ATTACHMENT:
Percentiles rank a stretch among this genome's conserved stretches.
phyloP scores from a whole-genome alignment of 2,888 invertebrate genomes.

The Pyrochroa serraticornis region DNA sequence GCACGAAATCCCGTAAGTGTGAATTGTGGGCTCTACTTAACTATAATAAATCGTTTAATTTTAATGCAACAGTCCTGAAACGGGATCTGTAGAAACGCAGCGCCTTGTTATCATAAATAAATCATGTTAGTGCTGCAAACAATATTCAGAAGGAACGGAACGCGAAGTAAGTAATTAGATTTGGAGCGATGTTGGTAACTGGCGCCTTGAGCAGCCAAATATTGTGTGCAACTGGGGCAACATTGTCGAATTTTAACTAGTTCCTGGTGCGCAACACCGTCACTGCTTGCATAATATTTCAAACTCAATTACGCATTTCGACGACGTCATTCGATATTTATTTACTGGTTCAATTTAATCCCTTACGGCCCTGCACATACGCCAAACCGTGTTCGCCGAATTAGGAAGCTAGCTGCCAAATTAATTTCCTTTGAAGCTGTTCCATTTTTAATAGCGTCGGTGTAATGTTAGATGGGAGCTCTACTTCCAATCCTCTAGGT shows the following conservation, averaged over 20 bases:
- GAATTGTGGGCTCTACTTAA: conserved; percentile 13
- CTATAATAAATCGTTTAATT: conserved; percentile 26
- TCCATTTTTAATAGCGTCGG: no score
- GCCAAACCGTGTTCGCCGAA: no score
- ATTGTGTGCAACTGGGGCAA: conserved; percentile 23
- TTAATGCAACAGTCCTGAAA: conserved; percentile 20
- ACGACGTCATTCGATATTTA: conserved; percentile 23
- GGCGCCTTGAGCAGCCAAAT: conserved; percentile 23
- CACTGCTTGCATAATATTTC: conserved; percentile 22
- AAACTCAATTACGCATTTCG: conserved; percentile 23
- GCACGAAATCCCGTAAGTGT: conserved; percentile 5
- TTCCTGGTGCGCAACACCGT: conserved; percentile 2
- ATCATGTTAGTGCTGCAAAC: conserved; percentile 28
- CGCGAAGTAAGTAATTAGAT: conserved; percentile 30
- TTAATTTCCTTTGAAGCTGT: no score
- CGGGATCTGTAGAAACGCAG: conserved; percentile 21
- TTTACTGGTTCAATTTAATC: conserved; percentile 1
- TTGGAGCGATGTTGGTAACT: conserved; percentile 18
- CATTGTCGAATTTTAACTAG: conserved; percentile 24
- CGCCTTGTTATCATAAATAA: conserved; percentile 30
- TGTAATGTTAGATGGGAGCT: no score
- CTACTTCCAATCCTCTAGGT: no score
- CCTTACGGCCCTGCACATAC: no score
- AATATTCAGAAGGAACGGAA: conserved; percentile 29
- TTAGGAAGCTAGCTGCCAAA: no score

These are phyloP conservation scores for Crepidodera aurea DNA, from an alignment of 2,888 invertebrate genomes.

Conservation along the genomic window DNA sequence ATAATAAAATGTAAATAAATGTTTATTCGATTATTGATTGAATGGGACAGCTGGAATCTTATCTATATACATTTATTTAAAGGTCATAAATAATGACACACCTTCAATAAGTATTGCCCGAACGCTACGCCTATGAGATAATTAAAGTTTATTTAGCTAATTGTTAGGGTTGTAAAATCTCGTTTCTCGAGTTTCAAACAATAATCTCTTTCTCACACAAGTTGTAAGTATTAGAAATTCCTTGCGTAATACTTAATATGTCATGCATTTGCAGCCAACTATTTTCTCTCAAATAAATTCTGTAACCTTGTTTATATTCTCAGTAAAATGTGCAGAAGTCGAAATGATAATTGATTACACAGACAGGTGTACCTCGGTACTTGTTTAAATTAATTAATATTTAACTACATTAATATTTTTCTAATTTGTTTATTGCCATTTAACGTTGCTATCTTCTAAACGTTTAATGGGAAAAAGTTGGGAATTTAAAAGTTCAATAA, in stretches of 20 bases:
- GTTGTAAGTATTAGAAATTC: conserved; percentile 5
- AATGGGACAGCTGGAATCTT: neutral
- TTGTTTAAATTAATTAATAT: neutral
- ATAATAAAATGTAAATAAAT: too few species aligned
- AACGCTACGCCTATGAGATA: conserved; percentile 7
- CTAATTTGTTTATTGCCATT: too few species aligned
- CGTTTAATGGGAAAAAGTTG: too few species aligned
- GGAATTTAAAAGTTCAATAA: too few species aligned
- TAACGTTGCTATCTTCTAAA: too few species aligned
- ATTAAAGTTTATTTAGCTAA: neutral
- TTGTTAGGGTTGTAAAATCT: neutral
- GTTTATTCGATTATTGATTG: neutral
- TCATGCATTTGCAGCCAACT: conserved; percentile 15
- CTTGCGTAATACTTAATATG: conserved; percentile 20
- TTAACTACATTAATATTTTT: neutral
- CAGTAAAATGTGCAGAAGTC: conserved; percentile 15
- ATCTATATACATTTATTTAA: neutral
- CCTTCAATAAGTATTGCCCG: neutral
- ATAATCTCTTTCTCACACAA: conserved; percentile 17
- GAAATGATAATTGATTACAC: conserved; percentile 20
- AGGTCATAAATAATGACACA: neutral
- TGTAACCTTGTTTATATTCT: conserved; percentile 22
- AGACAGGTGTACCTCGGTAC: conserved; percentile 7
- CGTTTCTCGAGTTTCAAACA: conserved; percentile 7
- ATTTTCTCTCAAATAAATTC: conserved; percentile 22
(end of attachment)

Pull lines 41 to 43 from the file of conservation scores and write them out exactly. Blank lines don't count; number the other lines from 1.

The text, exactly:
- TTGTTAGGGTTGTAAAATCT: neutral
- GTTTATTCGATTATTGATTG: neutral
- TCATGCATTTGCAGCCAACT: conserved; percentile 15